Coding. In §6, we covered how LPC can be used to encode(analyze) and decode(resynthesize) speech signals. So LPC can be viewed as a coding algorithm. Another example of a well known audio coding algorithm is the MP3 codec(coder/decoder). The two audio coding schemes make an interesting comparison. Where LPC tries to model how the sound is created (source modeling), MP3 models how the sound is perceived (listener modeling).
Viewing LPC as a coding method can obscure other possible uses. Looking at LPC from an analysis/synthesis perspective allows for different applications. A good example is that of cross-synthesis. (Figure 2) After running a signal through LPC, we are left with a model of the filter, $h\left(n\right)$ and a model of the source, $e\left(n\right)$. The filter controls the resonance or tone of the signal, while the source controls the utterance. If we run two different signals through LPC, it would be possible to use the source of one model (carrier, ${e}_{c}\left(n\right)$) and the filter of the other model (modulator, ${h}_{m}\left(n\right)$) to create a different, hopefully interesting, output signal $y\left(n\right)={h}_{m}\left(n\right)\ast {e}_{c}\left(n\right)$, thus cross-synthesis.
This creates particularly interesting results when taking the filter from speech signals and the source from a spectrally rich sound texture such as wind, or creaking wood.
Let's look at some examples.
Here is MATLAB code used to create the examples. (download)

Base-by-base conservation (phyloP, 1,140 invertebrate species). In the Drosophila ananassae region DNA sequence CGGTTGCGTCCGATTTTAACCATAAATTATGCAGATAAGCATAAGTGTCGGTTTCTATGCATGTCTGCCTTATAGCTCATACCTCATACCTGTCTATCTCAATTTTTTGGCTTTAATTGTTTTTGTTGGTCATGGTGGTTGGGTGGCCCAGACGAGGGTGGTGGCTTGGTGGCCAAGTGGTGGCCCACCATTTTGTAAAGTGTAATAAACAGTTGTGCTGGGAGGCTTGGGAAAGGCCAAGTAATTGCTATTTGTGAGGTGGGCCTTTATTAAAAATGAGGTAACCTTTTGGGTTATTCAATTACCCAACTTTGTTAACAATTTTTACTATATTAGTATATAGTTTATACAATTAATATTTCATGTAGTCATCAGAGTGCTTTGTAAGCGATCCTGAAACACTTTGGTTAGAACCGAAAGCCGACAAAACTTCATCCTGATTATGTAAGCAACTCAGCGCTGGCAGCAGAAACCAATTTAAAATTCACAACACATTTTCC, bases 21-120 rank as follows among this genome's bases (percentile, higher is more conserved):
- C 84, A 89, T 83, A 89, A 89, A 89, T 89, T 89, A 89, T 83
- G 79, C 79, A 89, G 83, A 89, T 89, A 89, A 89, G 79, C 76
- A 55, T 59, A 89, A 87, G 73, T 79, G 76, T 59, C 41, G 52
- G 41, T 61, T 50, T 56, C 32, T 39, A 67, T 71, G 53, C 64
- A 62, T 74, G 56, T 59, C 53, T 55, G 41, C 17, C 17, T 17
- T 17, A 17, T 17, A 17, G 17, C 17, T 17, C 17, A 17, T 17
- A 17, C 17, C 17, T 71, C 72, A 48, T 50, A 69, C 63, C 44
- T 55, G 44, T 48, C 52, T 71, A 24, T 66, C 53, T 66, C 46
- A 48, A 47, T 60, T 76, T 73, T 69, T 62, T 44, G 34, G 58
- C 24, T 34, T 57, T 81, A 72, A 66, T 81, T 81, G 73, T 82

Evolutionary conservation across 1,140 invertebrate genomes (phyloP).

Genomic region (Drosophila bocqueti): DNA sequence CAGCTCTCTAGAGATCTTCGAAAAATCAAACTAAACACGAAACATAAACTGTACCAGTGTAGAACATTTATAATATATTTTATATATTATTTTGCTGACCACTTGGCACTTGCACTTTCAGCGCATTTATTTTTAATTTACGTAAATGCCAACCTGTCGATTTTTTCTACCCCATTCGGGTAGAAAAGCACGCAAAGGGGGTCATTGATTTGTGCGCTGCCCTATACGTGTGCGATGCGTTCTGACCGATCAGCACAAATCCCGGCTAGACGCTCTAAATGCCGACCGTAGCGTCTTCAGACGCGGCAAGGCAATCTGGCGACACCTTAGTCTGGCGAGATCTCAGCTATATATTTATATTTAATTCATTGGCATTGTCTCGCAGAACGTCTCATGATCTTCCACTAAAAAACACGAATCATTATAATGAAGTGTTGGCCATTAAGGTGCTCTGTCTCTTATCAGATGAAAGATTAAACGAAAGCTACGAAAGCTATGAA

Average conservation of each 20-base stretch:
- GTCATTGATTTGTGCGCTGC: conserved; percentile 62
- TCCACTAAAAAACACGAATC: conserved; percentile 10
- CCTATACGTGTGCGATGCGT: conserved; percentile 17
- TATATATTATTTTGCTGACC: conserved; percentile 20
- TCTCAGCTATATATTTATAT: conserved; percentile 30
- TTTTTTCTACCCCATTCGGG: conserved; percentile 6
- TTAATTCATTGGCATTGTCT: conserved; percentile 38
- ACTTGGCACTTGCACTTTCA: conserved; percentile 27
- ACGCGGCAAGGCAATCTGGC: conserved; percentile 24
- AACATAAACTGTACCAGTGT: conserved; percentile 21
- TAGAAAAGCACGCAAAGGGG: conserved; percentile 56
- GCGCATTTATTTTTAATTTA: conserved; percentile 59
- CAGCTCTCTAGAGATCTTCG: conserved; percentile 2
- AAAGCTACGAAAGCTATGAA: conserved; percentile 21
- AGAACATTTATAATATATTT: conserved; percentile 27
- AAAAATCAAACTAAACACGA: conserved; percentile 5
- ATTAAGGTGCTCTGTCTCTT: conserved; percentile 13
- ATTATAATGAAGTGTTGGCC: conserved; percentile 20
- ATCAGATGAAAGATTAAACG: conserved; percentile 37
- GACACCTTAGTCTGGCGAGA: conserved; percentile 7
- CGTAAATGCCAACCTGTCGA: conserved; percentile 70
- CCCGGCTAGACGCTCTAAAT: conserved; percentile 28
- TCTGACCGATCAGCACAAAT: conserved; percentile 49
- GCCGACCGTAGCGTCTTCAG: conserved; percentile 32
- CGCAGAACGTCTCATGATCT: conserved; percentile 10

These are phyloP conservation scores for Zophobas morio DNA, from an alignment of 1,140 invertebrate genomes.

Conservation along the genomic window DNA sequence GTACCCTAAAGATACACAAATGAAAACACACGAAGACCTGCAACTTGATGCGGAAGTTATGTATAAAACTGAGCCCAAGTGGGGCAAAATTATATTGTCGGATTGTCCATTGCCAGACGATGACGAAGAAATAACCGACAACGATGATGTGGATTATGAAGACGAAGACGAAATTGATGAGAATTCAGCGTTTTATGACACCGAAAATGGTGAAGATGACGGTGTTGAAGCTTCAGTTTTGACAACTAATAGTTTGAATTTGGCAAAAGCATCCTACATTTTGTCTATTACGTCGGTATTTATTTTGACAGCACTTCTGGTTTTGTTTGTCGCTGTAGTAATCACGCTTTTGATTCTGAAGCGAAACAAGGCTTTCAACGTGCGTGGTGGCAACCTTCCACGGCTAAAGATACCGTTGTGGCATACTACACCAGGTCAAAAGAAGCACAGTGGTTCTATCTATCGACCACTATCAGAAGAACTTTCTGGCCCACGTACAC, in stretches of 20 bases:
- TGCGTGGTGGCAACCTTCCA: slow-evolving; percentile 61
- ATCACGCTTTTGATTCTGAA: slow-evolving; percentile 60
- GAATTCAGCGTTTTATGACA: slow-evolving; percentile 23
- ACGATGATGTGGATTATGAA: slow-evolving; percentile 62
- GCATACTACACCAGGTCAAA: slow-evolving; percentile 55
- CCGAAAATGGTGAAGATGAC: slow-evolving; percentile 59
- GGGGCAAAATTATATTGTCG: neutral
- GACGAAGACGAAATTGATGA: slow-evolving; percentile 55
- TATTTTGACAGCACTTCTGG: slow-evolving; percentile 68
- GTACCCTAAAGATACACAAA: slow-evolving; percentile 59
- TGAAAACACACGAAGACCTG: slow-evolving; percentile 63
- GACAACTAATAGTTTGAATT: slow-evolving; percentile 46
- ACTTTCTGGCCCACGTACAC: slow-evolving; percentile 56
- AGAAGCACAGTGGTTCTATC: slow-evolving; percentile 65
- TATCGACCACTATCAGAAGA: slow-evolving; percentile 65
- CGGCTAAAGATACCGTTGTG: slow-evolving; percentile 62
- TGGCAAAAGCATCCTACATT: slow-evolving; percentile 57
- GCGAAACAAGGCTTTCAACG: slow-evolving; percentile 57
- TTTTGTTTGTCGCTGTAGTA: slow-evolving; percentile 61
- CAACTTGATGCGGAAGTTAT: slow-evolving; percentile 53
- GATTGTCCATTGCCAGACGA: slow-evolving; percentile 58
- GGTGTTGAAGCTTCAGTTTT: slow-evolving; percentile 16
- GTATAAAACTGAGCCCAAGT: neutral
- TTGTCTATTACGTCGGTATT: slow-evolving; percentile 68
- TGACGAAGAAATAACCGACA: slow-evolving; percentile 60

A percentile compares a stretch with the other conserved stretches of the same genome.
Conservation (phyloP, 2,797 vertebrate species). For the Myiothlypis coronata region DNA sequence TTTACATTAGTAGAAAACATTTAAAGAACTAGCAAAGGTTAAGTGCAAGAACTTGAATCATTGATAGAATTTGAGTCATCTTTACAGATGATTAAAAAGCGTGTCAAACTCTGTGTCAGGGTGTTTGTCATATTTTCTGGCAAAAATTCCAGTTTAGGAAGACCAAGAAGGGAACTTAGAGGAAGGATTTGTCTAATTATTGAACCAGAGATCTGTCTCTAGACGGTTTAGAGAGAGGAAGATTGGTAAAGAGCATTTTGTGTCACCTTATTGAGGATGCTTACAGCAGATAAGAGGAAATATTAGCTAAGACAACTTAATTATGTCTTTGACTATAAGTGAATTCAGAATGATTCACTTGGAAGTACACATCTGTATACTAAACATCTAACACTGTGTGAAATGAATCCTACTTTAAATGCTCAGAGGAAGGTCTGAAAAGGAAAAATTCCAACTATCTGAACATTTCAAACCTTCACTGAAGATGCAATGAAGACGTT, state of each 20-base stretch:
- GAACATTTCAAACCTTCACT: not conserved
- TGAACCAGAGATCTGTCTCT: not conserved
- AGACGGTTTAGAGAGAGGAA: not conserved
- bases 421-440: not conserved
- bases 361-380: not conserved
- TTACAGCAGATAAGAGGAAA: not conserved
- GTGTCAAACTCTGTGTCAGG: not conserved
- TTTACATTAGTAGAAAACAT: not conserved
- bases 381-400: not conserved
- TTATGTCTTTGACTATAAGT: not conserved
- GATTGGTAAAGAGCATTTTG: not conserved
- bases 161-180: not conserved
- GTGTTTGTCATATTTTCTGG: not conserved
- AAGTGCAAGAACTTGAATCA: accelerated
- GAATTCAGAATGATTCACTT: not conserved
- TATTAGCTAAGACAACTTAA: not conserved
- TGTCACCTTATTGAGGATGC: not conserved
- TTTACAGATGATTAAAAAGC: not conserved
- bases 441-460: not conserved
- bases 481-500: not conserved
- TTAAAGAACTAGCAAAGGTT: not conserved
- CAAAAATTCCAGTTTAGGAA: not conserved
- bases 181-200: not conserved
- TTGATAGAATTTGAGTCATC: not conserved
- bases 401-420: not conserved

As useful as LPC has proven to be, it is not without limitations. For one, the audio signal should somewhat fit in to the source-filter model. A signal with many sounds mixed may not work so well.
Further improvements in sound quality can be acheived without significantly increasing the data needed by using excitation codes. This approach is called Code-Excited Linear Prediction (CELP).
The keen reader may have noticed that within a windowed segment, there is no change in power. The assumption is that the signal within a windowed segment is stationary. A transient or attack will become smeared by a windows width. Thus, LPC itself is not suited for sounds with many transients such as fire crackling. A recent approach to address this problem is that of time-frequency LPC (TFLPC) or cascaded time-frequency linear prediction (CTFLP), where the time envelope of the source signal after LPC is modeled in the time-domain also using an all-pole model.
Despite the limitations, LPC is a good starting point for analyzing and modeling sounds and worth understanding.
^{1} The order of the all-pole filter, $p$, sets a lower bound for the number of samples LPC needs to effectively model the signal.